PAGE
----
Aluminum, or aluminium, is the most abundant element in the earth’s crust making about 8% of the surface. Depending on where you are on the earth may dictate the way you spell the name. Aluminum is used for many things like wrapping your food before you put it on the grill, as an accent feature in your retro kitchen, as a railing on your boat, and even as a leveling product for walls and ceilings. But why are there two spellings for aluminum?
Changing the Name of Aluminum
The two spellings can be attributed to the chemist who discovered the metal, Sir Humphry Davy. It was back in 1807 when the English chemist identified the 13th element on the periodic table which he first named aluminum as a nod to alumina which refers to the oxidation of aluminum and has been used since 1790 or so (even before the element was discovered and named). It was not until 1812 when Sir Humphry Davy was encouraged by his fellow chemists to propose a name change for the metallic element to “aluminium”, pronounced as [ al-yuh-min-ee-uhm ]. Changing the name would allow for better conformity with other elements containing the -ium suffix such as sodium, potassium, and magnesium which Sir Humphry Davy was also charged with naming. This shift in spelling was widely accepted by chemists and writers and was then reflected in scientific journals and dictionaries re-enforcing the name of aluminium across the continent.
In the Americas, however, things did not shift so easily. As of 1828, the popular Noah Webster’s dictionary still only contained the aluminum spelling even though most chemists preferred the aluminium spelling. In fact, tracing back through documents up through the 1890s each spelling was found in almost equal use in America. In the Century Dictionary of 1889, and the Webster Unabridged Dictionary of 1913 the accepted spelling was aluminium. It was not until about 1895 before Americans made the shift to almost exclusively referring to the 13th periodic element as aluminum. It is suggested that as the metal began to become more widely accessible to the public and people discovered additional uses for the material more print advertising was needed which resulted in a nation-wide conformity to refer to the metal as aluminum.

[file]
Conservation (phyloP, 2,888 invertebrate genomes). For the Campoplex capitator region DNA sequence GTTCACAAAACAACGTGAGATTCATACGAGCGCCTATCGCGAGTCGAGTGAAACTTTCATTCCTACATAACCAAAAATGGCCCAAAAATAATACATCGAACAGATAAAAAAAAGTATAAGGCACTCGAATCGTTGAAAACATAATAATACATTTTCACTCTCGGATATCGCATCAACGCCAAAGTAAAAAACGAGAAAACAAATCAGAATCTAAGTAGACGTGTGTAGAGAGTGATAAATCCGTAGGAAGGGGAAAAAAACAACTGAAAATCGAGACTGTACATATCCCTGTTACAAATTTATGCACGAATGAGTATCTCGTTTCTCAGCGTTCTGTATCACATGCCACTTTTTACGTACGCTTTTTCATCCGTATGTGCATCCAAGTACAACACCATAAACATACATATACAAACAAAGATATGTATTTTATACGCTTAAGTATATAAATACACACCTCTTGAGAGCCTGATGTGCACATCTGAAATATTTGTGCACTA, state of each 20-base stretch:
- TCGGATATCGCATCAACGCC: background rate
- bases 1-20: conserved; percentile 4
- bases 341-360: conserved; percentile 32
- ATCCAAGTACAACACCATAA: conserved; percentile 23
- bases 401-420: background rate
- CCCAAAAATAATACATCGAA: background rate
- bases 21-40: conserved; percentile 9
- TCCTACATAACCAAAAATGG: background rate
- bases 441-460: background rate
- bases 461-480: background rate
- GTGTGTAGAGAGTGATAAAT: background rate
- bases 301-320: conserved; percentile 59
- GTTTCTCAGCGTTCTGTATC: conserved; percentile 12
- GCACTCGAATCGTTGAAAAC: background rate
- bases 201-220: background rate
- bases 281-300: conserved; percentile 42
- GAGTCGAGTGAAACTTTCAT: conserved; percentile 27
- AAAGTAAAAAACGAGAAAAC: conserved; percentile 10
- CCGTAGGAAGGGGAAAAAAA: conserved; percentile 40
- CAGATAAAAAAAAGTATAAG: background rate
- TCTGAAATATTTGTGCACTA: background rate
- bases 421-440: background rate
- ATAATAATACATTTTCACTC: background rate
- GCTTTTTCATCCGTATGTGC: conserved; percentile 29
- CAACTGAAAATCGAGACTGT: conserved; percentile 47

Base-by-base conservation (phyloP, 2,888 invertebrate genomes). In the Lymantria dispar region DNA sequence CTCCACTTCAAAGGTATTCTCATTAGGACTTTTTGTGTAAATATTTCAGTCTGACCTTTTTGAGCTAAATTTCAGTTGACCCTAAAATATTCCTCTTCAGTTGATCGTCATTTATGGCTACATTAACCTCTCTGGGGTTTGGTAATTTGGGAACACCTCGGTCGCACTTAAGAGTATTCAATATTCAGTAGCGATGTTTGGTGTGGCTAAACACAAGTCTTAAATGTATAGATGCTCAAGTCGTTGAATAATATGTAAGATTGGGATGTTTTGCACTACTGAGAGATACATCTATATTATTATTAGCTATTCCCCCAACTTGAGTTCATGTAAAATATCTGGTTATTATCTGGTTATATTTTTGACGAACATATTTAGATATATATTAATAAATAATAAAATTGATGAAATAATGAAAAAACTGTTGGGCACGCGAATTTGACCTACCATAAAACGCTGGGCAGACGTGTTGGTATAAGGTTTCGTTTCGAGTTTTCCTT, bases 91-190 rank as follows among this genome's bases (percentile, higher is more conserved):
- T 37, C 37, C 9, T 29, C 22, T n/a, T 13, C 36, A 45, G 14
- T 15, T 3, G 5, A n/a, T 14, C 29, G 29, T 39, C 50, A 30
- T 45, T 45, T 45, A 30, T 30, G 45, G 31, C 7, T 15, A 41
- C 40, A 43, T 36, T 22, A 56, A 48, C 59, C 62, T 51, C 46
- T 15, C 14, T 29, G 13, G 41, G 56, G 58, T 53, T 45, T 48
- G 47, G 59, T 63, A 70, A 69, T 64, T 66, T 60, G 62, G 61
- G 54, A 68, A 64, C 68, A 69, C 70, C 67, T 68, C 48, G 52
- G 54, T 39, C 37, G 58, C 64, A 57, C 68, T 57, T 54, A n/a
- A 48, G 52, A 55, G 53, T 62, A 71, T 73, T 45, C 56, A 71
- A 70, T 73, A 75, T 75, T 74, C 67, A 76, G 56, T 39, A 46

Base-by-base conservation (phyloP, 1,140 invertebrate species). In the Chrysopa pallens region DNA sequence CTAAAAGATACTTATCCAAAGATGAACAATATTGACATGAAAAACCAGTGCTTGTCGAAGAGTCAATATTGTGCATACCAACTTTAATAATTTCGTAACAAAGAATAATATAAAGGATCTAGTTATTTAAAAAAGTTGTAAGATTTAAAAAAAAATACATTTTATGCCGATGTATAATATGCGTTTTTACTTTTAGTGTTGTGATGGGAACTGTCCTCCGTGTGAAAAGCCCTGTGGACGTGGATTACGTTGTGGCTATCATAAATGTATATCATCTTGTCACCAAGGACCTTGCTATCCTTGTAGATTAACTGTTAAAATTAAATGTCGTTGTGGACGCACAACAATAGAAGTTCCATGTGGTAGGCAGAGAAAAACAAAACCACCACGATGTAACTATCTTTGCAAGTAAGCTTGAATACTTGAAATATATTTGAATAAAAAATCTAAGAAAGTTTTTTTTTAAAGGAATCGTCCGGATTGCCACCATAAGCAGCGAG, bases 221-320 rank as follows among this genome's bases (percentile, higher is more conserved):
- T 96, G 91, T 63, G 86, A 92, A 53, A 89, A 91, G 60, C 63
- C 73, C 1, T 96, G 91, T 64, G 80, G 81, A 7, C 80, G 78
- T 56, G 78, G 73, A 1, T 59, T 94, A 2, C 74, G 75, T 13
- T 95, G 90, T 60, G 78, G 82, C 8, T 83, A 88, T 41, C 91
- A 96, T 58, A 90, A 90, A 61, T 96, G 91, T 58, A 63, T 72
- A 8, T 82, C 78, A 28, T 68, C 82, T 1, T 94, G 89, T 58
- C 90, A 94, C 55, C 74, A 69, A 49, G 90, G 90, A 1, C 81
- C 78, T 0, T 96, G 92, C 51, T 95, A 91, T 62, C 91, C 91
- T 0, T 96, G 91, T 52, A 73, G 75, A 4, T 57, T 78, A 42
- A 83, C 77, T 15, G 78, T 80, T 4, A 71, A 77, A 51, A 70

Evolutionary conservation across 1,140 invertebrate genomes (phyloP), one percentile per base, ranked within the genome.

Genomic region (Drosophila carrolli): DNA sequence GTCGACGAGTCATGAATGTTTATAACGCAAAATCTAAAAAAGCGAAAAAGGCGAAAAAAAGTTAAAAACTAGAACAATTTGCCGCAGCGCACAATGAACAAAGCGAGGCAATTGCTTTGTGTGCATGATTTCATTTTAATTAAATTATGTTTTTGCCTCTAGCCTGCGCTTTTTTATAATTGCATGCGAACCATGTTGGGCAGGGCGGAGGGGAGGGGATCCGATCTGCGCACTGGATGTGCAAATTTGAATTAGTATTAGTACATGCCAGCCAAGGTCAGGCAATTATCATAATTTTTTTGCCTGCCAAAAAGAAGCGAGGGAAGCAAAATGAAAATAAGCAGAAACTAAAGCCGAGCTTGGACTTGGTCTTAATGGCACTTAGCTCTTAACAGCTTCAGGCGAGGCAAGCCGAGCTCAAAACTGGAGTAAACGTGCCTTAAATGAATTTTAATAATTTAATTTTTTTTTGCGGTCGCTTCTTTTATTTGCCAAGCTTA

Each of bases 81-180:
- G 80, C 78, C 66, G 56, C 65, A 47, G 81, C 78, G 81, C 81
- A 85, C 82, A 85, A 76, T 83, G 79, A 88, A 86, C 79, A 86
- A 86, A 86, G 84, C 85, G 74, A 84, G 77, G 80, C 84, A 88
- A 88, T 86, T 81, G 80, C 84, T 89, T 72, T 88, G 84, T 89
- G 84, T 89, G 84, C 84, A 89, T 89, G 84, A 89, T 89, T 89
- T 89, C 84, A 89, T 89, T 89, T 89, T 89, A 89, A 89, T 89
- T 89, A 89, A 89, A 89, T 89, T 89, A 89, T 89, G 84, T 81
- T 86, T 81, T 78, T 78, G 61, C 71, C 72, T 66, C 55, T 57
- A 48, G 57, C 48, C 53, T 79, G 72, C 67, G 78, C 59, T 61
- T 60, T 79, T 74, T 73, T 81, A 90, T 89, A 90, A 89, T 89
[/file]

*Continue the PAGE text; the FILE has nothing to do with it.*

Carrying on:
Aluminum Versus Aluminium
The American Chemical Society (ACS) officially adopted aluminum in 1925 and in 1990 The International Union of Pure and Applied Chemistry (IUPAC) accepted aluminium as the international scientific standard, so today the main difference between the two accepted spellings, aluminum vs aluminium, is a geographic characteristic. Generally, those that speak English in North America use the term aluminum, and everyone else around the world uses aluminium thus keeping both spellings active and accepted.
Aluminum at Eagle Mouldings
No matter how you spell it, Eagle Mouldings is your premier supplier of aluminum trims and extrusions across a variety of industries including architectural millwork, store fixtures and displays, boat and marine trim, and specialty vehicles. As a Minnesota based company, we use the term aluminum, but if you prefer aluminium, we’re still happy to help! Eagle Mouldings is a manufacturer, stocking warehouse, and supplier of custom and OEM aluminum extrusions. If we don’t have the extruded aluminum part that meets your specifications, our professionals will help you create a custom aluminum extrusion to meet your needs. Our custom and OEM extrusion services enable us to meet nearly any aluminum extrusion requirement our customers may have.
Shop our complete website, browse the Eagle Mouldings extrusions catalog, or contact our specialists today to learn more about our stocked aluminum extrusions, custom extrusion capabilities, specialty finishes, and fabrication services.